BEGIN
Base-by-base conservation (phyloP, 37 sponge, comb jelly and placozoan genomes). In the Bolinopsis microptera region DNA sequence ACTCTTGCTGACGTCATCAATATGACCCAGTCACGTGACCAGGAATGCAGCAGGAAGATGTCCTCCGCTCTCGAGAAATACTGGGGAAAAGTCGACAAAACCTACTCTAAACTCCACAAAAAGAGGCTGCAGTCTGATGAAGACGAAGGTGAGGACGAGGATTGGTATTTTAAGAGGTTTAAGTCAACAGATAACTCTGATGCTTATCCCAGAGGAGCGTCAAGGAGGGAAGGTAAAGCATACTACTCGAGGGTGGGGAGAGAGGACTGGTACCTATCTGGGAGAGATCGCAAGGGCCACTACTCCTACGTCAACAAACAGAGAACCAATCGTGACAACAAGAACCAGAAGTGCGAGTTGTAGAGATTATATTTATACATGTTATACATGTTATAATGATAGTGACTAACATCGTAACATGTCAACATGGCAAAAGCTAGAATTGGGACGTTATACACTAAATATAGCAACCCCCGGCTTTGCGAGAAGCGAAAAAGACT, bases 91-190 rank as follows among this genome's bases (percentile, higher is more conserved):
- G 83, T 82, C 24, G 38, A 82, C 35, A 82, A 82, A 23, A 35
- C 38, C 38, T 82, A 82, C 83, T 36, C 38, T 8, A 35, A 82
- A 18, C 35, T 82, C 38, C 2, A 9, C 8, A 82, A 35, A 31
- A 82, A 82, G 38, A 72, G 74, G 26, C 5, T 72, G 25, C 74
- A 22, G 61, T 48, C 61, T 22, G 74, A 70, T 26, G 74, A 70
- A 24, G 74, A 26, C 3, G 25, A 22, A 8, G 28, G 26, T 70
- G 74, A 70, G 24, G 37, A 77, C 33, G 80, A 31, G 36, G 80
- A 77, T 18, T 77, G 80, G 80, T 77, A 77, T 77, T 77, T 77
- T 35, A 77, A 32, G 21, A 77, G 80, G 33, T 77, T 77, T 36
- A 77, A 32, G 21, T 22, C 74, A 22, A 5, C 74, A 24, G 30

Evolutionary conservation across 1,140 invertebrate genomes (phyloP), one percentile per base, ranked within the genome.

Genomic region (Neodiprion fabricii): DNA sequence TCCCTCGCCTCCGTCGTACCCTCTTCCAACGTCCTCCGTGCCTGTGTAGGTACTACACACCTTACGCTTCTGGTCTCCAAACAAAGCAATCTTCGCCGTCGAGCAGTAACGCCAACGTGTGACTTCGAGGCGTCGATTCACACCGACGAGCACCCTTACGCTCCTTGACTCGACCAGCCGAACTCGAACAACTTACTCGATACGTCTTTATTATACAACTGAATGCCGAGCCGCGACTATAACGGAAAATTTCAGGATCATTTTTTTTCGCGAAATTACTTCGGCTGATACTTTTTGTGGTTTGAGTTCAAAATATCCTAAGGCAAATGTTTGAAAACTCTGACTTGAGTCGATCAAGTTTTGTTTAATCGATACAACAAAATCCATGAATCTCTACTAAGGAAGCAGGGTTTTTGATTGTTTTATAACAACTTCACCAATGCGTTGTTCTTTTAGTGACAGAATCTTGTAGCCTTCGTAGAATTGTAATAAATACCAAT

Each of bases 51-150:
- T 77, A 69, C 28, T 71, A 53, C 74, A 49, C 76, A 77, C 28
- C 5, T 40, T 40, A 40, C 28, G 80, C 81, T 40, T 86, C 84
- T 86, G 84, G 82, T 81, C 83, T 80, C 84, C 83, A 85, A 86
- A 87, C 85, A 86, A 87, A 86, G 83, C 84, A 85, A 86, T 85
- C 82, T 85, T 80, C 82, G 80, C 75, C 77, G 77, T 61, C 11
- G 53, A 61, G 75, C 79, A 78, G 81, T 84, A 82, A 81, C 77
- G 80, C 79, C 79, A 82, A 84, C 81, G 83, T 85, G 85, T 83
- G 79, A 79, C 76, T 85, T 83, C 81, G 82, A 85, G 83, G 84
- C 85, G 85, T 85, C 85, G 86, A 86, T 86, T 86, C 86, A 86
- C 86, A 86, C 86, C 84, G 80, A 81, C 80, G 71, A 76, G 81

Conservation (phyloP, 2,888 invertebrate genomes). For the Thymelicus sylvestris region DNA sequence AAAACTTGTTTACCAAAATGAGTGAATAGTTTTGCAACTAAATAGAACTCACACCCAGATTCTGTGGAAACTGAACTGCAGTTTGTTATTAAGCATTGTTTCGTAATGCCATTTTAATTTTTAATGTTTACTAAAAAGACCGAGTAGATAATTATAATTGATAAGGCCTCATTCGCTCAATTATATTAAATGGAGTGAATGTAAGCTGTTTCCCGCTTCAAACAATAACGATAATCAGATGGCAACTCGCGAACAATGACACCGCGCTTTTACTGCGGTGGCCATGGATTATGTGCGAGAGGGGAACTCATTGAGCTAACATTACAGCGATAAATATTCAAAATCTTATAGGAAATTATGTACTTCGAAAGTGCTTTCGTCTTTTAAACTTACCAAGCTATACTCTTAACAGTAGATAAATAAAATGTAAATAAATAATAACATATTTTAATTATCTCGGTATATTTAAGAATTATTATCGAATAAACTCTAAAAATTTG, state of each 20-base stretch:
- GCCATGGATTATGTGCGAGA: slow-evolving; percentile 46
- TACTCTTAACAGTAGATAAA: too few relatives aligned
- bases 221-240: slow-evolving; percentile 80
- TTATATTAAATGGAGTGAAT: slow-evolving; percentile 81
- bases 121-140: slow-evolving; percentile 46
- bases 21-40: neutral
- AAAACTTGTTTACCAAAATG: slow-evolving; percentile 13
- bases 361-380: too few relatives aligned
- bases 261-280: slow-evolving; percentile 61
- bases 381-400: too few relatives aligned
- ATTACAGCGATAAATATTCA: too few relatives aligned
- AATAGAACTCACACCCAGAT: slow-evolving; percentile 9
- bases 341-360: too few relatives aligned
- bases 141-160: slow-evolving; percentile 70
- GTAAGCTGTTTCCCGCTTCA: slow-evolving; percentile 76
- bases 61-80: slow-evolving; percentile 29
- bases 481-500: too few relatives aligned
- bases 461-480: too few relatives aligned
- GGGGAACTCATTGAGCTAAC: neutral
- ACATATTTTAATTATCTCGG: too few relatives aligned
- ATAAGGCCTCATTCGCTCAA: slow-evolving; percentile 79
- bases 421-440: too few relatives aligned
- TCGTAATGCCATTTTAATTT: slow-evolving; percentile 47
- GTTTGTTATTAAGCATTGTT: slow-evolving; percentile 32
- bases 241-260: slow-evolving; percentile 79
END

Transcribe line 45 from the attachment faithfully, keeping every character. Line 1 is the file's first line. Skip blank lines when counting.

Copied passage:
- ACATATTTTAATTATCTCGG: too few relatives aligned